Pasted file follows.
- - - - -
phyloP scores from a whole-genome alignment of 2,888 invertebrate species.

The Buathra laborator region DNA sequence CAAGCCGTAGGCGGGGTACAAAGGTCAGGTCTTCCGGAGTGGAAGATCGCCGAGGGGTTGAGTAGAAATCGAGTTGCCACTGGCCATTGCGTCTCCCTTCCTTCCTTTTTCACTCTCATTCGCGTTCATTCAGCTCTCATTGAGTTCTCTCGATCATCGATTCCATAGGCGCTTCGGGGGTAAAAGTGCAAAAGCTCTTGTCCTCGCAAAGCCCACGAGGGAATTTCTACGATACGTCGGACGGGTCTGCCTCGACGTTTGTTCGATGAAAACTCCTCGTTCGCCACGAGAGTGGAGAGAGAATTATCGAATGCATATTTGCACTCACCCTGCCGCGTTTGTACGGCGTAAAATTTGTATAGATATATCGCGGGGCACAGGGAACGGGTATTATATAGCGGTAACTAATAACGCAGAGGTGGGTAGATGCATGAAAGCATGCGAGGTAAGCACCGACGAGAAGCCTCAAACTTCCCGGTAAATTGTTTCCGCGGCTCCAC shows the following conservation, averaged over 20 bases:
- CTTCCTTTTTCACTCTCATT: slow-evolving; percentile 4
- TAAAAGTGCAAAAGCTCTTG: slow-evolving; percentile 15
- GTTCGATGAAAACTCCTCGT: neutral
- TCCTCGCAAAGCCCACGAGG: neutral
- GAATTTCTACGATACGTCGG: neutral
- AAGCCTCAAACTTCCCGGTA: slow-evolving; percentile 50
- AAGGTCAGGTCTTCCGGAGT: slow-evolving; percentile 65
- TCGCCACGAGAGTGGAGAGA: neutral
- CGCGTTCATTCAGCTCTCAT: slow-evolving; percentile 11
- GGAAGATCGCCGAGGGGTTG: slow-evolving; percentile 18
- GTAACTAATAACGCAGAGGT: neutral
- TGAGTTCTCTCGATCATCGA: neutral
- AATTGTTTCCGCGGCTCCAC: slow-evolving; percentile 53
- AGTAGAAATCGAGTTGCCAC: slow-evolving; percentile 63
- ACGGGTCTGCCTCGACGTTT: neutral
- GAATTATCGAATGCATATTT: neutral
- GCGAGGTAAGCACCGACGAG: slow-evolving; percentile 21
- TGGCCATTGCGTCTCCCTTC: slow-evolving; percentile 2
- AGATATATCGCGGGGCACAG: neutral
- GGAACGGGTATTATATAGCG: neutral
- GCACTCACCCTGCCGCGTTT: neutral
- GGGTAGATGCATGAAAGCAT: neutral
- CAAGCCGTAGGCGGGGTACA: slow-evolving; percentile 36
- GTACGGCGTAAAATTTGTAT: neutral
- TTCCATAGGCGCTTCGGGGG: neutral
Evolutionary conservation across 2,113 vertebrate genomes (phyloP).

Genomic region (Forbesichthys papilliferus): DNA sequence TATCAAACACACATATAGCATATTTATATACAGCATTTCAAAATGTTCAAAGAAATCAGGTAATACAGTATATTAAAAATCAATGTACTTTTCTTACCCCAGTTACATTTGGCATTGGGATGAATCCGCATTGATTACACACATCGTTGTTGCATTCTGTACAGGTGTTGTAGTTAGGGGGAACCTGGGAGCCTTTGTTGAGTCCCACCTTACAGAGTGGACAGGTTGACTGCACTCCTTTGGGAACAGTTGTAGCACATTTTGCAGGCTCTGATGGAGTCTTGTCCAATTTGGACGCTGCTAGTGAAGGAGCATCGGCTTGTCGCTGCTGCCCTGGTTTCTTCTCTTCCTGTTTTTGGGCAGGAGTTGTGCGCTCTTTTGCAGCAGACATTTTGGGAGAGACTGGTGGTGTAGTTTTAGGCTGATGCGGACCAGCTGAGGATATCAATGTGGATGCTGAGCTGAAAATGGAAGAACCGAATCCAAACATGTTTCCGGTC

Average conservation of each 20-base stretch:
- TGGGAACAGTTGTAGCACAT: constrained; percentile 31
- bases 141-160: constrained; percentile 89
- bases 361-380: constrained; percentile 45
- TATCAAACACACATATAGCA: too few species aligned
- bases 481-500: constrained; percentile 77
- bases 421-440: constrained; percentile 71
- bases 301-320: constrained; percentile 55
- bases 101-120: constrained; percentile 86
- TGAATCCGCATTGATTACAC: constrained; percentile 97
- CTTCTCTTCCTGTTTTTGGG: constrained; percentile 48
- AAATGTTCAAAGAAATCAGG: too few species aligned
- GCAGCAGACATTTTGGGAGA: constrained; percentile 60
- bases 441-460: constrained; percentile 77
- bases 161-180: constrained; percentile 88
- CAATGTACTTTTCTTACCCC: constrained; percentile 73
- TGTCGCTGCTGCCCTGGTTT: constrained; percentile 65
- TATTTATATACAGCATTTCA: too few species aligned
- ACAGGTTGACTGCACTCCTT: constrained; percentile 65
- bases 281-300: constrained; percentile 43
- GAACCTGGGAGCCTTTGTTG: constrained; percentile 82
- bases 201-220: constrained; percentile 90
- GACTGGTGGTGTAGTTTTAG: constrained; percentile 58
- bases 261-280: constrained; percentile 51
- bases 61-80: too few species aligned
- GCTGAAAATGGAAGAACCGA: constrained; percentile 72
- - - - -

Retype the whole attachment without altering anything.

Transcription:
phyloP scores from a whole-genome alignment of 2,888 invertebrate species.

The Buathra laborator region DNA sequence CAAGCCGTAGGCGGGGTACAAAGGTCAGGTCTTCCGGAGTGGAAGATCGCCGAGGGGTTGAGTAGAAATCGAGTTGCCACTGGCCATTGCGTCTCCCTTCCTTCCTTTTTCACTCTCATTCGCGTTCATTCAGCTCTCATTGAGTTCTCTCGATCATCGATTCCATAGGCGCTTCGGGGGTAAAAGTGCAAAAGCTCTTGTCCTCGCAAAGCCCACGAGGGAATTTCTACGATACGTCGGACGGGTCTGCCTCGACGTTTGTTCGATGAAAACTCCTCGTTCGCCACGAGAGTGGAGAGAGAATTATCGAATGCATATTTGCACTCACCCTGCCGCGTTTGTACGGCGTAAAATTTGTATAGATATATCGCGGGGCACAGGGAACGGGTATTATATAGCGGTAACTAATAACGCAGAGGTGGGTAGATGCATGAAAGCATGCGAGGTAAGCACCGACGAGAAGCCTCAAACTTCCCGGTAAATTGTTTCCGCGGCTCCAC shows the following conservation, averaged over 20 bases:
- CTTCCTTTTTCACTCTCATT: slow-evolving; percentile 4
- TAAAAGTGCAAAAGCTCTTG: slow-evolving; percentile 15
- GTTCGATGAAAACTCCTCGT: neutral
- TCCTCGCAAAGCCCACGAGG: neutral
- GAATTTCTACGATACGTCGG: neutral
- AAGCCTCAAACTTCCCGGTA: slow-evolving; percentile 50
- AAGGTCAGGTCTTCCGGAGT: slow-evolving; percentile 65
- TCGCCACGAGAGTGGAGAGA: neutral
- CGCGTTCATTCAGCTCTCAT: slow-evolving; percentile 11
- GGAAGATCGCCGAGGGGTTG: slow-evolving; percentile 18
- GTAACTAATAACGCAGAGGT: neutral
- TGAGTTCTCTCGATCATCGA: neutral
- AATTGTTTCCGCGGCTCCAC: slow-evolving; percentile 53
- AGTAGAAATCGAGTTGCCAC: slow-evolving; percentile 63
- ACGGGTCTGCCTCGACGTTT: neutral
- GAATTATCGAATGCATATTT: neutral
- GCGAGGTAAGCACCGACGAG: slow-evolving; percentile 21
- TGGCCATTGCGTCTCCCTTC: slow-evolving; percentile 2
- AGATATATCGCGGGGCACAG: neutral
- GGAACGGGTATTATATAGCG: neutral
- GCACTCACCCTGCCGCGTTT: neutral
- GGGTAGATGCATGAAAGCAT: neutral
- CAAGCCGTAGGCGGGGTACA: slow-evolving; percentile 36
- GTACGGCGTAAAATTTGTAT: neutral
- TTCCATAGGCGCTTCGGGGG: neutral
Evolutionary conservation across 2,113 vertebrate genomes (phyloP).

Genomic region (Forbesichthys papilliferus): DNA sequence TATCAAACACACATATAGCATATTTATATACAGCATTTCAAAATGTTCAAAGAAATCAGGTAATACAGTATATTAAAAATCAATGTACTTTTCTTACCCCAGTTACATTTGGCATTGGGATGAATCCGCATTGATTACACACATCGTTGTTGCATTCTGTACAGGTGTTGTAGTTAGGGGGAACCTGGGAGCCTTTGTTGAGTCCCACCTTACAGAGTGGACAGGTTGACTGCACTCCTTTGGGAACAGTTGTAGCACATTTTGCAGGCTCTGATGGAGTCTTGTCCAATTTGGACGCTGCTAGTGAAGGAGCATCGGCTTGTCGCTGCTGCCCTGGTTTCTTCTCTTCCTGTTTTTGGGCAGGAGTTGTGCGCTCTTTTGCAGCAGACATTTTGGGAGAGACTGGTGGTGTAGTTTTAGGCTGATGCGGACCAGCTGAGGATATCAATGTGGATGCTGAGCTGAAAATGGAAGAACCGAATCCAAACATGTTTCCGGTC

Average conservation of each 20-base stretch:
- TGGGAACAGTTGTAGCACAT: constrained; percentile 31
- bases 141-160: constrained; percentile 89
- bases 361-380: constrained; percentile 45
- TATCAAACACACATATAGCA: too few species aligned
- bases 481-500: constrained; percentile 77
- bases 421-440: constrained; percentile 71
- bases 301-320: constrained; percentile 55
- bases 101-120: constrained; percentile 86
- TGAATCCGCATTGATTACAC: constrained; percentile 97
- CTTCTCTTCCTGTTTTTGGG: constrained; percentile 48
- AAATGTTCAAAGAAATCAGG: too few species aligned
- GCAGCAGACATTTTGGGAGA: constrained; percentile 60
- bases 441-460: constrained; percentile 77
- bases 161-180: constrained; percentile 88
- CAATGTACTTTTCTTACCCC: constrained; percentile 73
- TGTCGCTGCTGCCCTGGTTT: constrained; percentile 65
- TATTTATATACAGCATTTCA: too few species aligned
- ACAGGTTGACTGCACTCCTT: constrained; percentile 65
- bases 281-300: constrained; percentile 43
- GAACCTGGGAGCCTTTGTTG: constrained; percentile 82
- bases 201-220: constrained; percentile 90
- GACTGGTGGTGTAGTTTTAG: constrained; percentile 58
- bases 261-280: constrained; percentile 51
- bases 61-80: too few species aligned
- GCTGAAAATGGAAGAACCGA: constrained; percentile 72